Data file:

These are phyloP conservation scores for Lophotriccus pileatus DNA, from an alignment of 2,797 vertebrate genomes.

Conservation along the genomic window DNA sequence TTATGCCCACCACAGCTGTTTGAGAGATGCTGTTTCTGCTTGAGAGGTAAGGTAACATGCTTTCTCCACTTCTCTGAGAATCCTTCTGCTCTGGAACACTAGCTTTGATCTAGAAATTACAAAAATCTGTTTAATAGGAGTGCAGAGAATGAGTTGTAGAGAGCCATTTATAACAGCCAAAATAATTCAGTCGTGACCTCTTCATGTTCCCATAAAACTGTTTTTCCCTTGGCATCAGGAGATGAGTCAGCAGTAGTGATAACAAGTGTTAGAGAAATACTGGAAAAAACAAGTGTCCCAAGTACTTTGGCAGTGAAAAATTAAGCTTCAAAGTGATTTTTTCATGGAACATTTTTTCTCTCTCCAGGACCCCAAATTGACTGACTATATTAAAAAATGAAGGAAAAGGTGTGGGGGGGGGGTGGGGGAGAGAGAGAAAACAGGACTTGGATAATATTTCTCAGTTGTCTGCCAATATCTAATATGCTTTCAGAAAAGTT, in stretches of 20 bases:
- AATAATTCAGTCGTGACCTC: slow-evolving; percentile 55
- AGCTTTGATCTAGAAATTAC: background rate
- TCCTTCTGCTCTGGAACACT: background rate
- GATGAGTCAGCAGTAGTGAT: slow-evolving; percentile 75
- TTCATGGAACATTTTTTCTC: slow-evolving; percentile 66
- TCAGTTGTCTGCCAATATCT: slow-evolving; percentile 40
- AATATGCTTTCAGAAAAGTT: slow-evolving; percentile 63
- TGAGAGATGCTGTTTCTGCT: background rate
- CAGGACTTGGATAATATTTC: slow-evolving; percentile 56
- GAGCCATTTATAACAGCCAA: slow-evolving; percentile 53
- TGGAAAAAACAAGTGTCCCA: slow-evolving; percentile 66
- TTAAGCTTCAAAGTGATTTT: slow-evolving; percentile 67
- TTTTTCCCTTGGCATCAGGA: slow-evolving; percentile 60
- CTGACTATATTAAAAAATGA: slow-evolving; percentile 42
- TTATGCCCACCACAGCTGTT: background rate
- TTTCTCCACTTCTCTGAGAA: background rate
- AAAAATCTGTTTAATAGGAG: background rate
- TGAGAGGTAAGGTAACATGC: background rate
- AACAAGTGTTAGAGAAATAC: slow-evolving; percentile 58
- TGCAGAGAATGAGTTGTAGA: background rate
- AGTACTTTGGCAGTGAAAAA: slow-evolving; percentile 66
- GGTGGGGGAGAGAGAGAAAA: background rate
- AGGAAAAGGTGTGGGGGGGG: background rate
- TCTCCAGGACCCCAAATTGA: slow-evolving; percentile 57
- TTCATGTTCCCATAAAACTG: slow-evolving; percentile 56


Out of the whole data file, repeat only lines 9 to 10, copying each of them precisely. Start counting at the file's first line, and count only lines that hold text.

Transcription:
- AATATGCTTTCAGAAAAGTT: slow-evolving; percentile 63
- TGAGAGATGCTGTTTCTGCT: background rate